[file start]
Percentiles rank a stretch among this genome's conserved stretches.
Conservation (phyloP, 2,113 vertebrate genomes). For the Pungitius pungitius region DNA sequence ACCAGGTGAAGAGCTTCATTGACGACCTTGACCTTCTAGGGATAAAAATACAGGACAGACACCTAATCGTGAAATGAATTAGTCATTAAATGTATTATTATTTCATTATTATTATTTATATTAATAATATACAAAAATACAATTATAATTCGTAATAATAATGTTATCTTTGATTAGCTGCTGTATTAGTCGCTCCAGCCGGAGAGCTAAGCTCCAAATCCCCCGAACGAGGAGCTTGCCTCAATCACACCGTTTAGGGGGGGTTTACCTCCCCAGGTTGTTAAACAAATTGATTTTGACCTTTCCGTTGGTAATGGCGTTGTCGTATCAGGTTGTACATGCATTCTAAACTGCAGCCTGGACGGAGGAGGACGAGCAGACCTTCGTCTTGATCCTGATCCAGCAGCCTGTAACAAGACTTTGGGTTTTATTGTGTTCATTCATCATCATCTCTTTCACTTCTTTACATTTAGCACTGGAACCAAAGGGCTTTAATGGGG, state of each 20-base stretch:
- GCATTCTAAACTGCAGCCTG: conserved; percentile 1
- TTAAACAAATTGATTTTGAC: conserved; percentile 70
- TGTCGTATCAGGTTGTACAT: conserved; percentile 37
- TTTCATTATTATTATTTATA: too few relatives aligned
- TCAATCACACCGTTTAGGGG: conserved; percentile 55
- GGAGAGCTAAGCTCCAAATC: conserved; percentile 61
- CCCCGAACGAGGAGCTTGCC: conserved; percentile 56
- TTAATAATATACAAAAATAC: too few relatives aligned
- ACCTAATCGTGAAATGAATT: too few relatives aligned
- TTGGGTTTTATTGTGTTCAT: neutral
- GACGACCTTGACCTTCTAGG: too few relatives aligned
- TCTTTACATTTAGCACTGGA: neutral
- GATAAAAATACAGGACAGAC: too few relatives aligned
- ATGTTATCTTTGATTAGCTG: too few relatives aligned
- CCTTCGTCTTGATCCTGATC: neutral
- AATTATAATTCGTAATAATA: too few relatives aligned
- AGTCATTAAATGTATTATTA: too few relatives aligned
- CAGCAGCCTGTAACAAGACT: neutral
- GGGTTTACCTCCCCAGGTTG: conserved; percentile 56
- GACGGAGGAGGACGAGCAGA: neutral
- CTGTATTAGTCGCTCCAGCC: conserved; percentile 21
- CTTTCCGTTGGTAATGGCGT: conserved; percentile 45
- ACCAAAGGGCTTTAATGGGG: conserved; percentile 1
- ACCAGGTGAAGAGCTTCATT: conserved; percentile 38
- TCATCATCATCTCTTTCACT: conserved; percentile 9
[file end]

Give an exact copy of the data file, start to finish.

Percentiles rank a stretch among this genome's conserved stretches.
Conservation (phyloP, 2,113 vertebrate genomes). For the Pungitius pungitius region DNA sequence ACCAGGTGAAGAGCTTCATTGACGACCTTGACCTTCTAGGGATAAAAATACAGGACAGACACCTAATCGTGAAATGAATTAGTCATTAAATGTATTATTATTTCATTATTATTATTTATATTAATAATATACAAAAATACAATTATAATTCGTAATAATAATGTTATCTTTGATTAGCTGCTGTATTAGTCGCTCCAGCCGGAGAGCTAAGCTCCAAATCCCCCGAACGAGGAGCTTGCCTCAATCACACCGTTTAGGGGGGGTTTACCTCCCCAGGTTGTTAAACAAATTGATTTTGACCTTTCCGTTGGTAATGGCGTTGTCGTATCAGGTTGTACATGCATTCTAAACTGCAGCCTGGACGGAGGAGGACGAGCAGACCTTCGTCTTGATCCTGATCCAGCAGCCTGTAACAAGACTTTGGGTTTTATTGTGTTCATTCATCATCATCTCTTTCACTTCTTTACATTTAGCACTGGAACCAAAGGGCTTTAATGGGG, state of each 20-base stretch:
- GCATTCTAAACTGCAGCCTG: conserved; percentile 1
- TTAAACAAATTGATTTTGAC: conserved; percentile 70
- TGTCGTATCAGGTTGTACAT: conserved; percentile 37
- TTTCATTATTATTATTTATA: too few relatives aligned
- TCAATCACACCGTTTAGGGG: conserved; percentile 55
- GGAGAGCTAAGCTCCAAATC: conserved; percentile 61
- CCCCGAACGAGGAGCTTGCC: conserved; percentile 56
- TTAATAATATACAAAAATAC: too few relatives aligned
- ACCTAATCGTGAAATGAATT: too few relatives aligned
- TTGGGTTTTATTGTGTTCAT: neutral
- GACGACCTTGACCTTCTAGG: too few relatives aligned
- TCTTTACATTTAGCACTGGA: neutral
- GATAAAAATACAGGACAGAC: too few relatives aligned
- ATGTTATCTTTGATTAGCTG: too few relatives aligned
- CCTTCGTCTTGATCCTGATC: neutral
- AATTATAATTCGTAATAATA: too few relatives aligned
- AGTCATTAAATGTATTATTA: too few relatives aligned
- CAGCAGCCTGTAACAAGACT: neutral
- GGGTTTACCTCCCCAGGTTG: conserved; percentile 56
- GACGGAGGAGGACGAGCAGA: neutral
- CTGTATTAGTCGCTCCAGCC: conserved; percentile 21
- CTTTCCGTTGGTAATGGCGT: conserved; percentile 45
- ACCAAAGGGCTTTAATGGGG: conserved; percentile 1
- ACCAGGTGAAGAGCTTCATT: conserved; percentile 38
- TCATCATCATCTCTTTCACT: conserved; percentile 9